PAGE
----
This is the first in a series of articles that discuss the importance of measuring the effectiveness of fire prevention and public education programs. This process of evaluation will provide the stakeholders with information regarding a program’s (or project’s) effectiveness. This first article will discuss the reasons we incorporate evaluation as part of our programs and the resources available in the area of program evaluation. At the end of the article, the reader will be able to identify the need to incorporate program evaluation and available resources.
All aspects of fire service deliveries should be evaluated: emergency response, emergency medical services, specialty operations and fire prevention. We will look at the application of evaluation to fire prevention programs, specifically in the areas of fire inspection, code compliance, fire and life safety education, fire plan review and fire investigation. These programs have the greatest impact on community risk reduction because they are identified as preventative rather than reactive.
Evaluation has been a part of many industries over the past 50 years. Private industry, primarily in the business sector, started this practice in the late 1940s and was at its height in the 1980s with the introduction of Management by Objectives (MBO). This was the time that the healthcare industry began to incorporate evaluation into all phases of prevention program development. This was started by large hospital groups to answer questions by funding sources, especially business executives who were looking to qualify and quantify program results. It was then adopted by law enforcement in the 1990s for similar reasons.
The concept was presented to the fire service at the same time through benchmarking and initial performance measurements, but may not have been widely accepted or sought after because of limited funding sources outside of local government. However, at the time, the International City/County Management Association incorporated this information into their book, Managing the Fire Service. This book was developed not only for city managers, but also for fire service managers to assist with management decision-making.
The concept was furthered by the incorporation of program evaluation as part of the accreditation process for fire departments by the Center for Public Service Excellence in 2000. Currently, the Insurance Service Organization has incorporated evaluation of prevention and education programs as a component of their rating process for the fire department. Lastly, the Department of Homeland Security uses program evaluation as a component of any funding of prevention and education programs through the Assistance to Firefighters Grant (AFG).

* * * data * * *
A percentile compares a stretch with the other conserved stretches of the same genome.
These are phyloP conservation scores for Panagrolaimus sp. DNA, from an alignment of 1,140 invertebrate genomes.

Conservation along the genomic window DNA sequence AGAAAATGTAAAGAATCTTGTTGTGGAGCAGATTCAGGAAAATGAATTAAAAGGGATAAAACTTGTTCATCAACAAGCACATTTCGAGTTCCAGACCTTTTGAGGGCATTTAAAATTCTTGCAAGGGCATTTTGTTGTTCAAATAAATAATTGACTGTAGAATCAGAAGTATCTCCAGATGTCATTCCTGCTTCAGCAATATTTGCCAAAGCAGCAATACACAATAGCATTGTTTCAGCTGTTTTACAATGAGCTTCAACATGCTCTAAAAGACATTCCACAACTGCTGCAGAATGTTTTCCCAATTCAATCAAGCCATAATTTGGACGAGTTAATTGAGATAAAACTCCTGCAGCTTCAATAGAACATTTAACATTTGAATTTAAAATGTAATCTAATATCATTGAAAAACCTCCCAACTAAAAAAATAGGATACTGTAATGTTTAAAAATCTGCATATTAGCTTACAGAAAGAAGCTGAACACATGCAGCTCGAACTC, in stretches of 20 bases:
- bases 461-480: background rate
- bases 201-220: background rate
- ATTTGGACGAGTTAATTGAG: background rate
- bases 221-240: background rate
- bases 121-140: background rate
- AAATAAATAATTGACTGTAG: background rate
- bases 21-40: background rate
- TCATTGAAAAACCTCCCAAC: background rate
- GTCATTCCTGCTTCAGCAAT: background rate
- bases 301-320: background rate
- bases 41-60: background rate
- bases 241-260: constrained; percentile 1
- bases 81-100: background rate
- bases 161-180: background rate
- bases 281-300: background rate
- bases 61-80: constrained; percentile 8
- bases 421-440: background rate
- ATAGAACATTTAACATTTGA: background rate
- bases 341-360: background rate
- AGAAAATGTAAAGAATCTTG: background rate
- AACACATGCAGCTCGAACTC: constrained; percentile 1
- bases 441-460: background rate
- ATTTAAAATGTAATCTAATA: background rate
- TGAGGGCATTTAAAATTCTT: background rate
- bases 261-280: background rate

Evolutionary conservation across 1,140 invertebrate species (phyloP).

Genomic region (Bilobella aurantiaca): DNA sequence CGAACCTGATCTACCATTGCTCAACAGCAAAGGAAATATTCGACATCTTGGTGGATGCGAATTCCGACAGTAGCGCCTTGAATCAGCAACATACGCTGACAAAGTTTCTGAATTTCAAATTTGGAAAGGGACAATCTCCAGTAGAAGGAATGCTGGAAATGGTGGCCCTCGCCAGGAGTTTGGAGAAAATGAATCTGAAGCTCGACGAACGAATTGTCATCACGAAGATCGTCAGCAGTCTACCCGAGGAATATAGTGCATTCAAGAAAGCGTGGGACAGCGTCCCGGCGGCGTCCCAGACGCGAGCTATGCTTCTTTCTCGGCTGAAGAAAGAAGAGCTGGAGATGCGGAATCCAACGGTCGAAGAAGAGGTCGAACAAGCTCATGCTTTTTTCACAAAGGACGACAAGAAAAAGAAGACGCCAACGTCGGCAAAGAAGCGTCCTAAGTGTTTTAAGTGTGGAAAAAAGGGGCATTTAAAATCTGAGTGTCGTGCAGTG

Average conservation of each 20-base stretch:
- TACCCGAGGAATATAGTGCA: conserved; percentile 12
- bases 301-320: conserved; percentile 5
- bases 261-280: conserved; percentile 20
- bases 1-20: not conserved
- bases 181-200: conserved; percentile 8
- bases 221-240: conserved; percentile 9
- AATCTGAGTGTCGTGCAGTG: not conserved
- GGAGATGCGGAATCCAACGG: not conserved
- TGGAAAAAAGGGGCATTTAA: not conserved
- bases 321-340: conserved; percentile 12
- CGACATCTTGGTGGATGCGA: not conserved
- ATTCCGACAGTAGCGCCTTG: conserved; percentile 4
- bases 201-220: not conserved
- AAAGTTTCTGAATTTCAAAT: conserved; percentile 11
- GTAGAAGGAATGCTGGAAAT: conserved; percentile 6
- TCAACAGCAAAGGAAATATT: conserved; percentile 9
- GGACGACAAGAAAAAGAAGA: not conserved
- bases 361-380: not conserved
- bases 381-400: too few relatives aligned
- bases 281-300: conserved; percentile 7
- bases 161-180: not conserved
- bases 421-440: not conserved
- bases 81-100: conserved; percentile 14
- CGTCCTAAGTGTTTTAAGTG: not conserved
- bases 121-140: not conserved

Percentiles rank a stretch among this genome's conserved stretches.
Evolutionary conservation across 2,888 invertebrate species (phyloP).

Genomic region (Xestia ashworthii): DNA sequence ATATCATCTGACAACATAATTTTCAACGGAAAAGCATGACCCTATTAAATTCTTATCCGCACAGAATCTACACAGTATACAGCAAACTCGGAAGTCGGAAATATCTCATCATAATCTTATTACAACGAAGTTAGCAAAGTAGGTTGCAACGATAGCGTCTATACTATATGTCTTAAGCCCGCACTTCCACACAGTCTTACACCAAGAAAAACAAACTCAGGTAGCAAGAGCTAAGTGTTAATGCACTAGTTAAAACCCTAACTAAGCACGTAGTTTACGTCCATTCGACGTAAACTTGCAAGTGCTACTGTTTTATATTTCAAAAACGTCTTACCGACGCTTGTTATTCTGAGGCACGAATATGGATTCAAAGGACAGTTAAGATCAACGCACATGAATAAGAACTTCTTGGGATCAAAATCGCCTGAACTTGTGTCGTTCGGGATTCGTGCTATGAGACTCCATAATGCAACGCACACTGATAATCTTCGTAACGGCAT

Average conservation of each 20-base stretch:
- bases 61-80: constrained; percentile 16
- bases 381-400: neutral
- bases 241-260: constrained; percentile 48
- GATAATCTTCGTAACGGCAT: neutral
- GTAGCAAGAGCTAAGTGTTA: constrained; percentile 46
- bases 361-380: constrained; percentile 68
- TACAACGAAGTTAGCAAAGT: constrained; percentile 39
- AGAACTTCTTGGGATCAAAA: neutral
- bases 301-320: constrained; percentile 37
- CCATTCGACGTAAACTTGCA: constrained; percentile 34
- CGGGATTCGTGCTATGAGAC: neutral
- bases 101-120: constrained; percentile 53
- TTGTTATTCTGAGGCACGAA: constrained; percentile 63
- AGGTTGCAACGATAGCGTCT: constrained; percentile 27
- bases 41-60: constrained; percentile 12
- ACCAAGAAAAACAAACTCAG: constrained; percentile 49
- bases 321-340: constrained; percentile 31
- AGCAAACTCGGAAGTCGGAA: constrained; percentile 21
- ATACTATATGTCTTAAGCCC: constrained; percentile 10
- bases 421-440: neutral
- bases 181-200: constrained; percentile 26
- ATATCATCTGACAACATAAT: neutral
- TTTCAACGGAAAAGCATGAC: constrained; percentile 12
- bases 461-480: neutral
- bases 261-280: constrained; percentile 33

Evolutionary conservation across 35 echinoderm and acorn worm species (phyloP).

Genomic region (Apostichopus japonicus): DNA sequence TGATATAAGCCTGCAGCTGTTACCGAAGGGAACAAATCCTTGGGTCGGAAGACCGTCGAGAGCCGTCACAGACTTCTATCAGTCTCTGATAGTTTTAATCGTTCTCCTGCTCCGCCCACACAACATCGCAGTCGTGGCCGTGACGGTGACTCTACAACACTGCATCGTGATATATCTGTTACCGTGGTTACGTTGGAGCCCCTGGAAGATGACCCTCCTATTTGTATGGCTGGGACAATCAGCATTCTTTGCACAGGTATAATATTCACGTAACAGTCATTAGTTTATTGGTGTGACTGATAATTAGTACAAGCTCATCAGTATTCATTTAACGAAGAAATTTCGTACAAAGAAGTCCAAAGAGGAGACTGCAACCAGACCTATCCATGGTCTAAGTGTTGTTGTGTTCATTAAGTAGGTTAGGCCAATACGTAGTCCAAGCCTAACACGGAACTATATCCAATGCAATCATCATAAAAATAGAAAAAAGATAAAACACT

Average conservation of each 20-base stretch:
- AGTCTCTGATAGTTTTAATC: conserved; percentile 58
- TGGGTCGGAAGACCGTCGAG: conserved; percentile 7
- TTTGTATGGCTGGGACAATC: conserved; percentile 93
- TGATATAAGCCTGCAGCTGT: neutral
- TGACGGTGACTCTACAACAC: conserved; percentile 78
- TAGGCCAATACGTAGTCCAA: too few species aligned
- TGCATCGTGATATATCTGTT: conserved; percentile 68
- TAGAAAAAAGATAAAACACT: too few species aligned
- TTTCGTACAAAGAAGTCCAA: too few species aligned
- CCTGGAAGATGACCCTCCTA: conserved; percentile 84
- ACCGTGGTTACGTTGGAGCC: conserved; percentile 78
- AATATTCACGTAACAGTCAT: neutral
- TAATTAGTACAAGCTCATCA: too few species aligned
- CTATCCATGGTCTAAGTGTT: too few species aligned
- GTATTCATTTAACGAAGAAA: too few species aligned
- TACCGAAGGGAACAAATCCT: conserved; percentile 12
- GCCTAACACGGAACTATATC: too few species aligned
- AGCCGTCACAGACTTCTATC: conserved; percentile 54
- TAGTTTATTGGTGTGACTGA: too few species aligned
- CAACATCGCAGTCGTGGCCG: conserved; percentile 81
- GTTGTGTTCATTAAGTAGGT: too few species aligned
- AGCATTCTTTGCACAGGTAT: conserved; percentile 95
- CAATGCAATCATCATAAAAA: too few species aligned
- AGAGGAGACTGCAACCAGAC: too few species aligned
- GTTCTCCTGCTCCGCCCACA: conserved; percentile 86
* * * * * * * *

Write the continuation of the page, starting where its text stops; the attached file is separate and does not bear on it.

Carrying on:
So, why do we spend the time to evaluate our programs? The program manager needs to do so to show not only our command staff the impact of the program to the community, but also to provide information as feedback to the personnel involved in presentation. We also do this as the command staff to make the budget decisions; yes those tough decisions as to what gets funded and for how much. We are held accountable to funding sources, whether private or public, and are expected to prove the benefit to the community. We must pass this information onto the community, through our Police and Fire Commission and elected officials. The community needs to know what resources are available and the impact of these programs on the reduction of risk of injury, death and property loss.
The “why” will be discussed further in future articles through specific examples. The fire service needs to understand that evaluation will become a large part of the fire service in the coming years and we need to learn more about this area. While it is not expected that we embrace this area in its entirety initially, we must recognize its need to be incorporated a little at a time. The good thing is that we already incorporate some measure of evaluation through monthly or annual run statistics.
There are many resources available to learn about evaluation. A primary resource is the manual published by the Center for Disease Control in 2000 titled Demonstrating Your Program’s Worth. This manual teaches program managers how to demonstrate the value of their program to the community. While the manual was developed for health services, it can easily be applied to fire service prevention programs. As a matter of fact, this manual served as the basis for the development of the National Fire Academy’s six-day course titled “Demonstrating Your Fire Prevention Program’s Worth.” The manual will help you understand how to develop the tools for the various stages of evaluation. It is available for download at the CDC website – www.cdc.gov/ncipc/pub-res/demonstr.htm. It is no longer in print and only available online.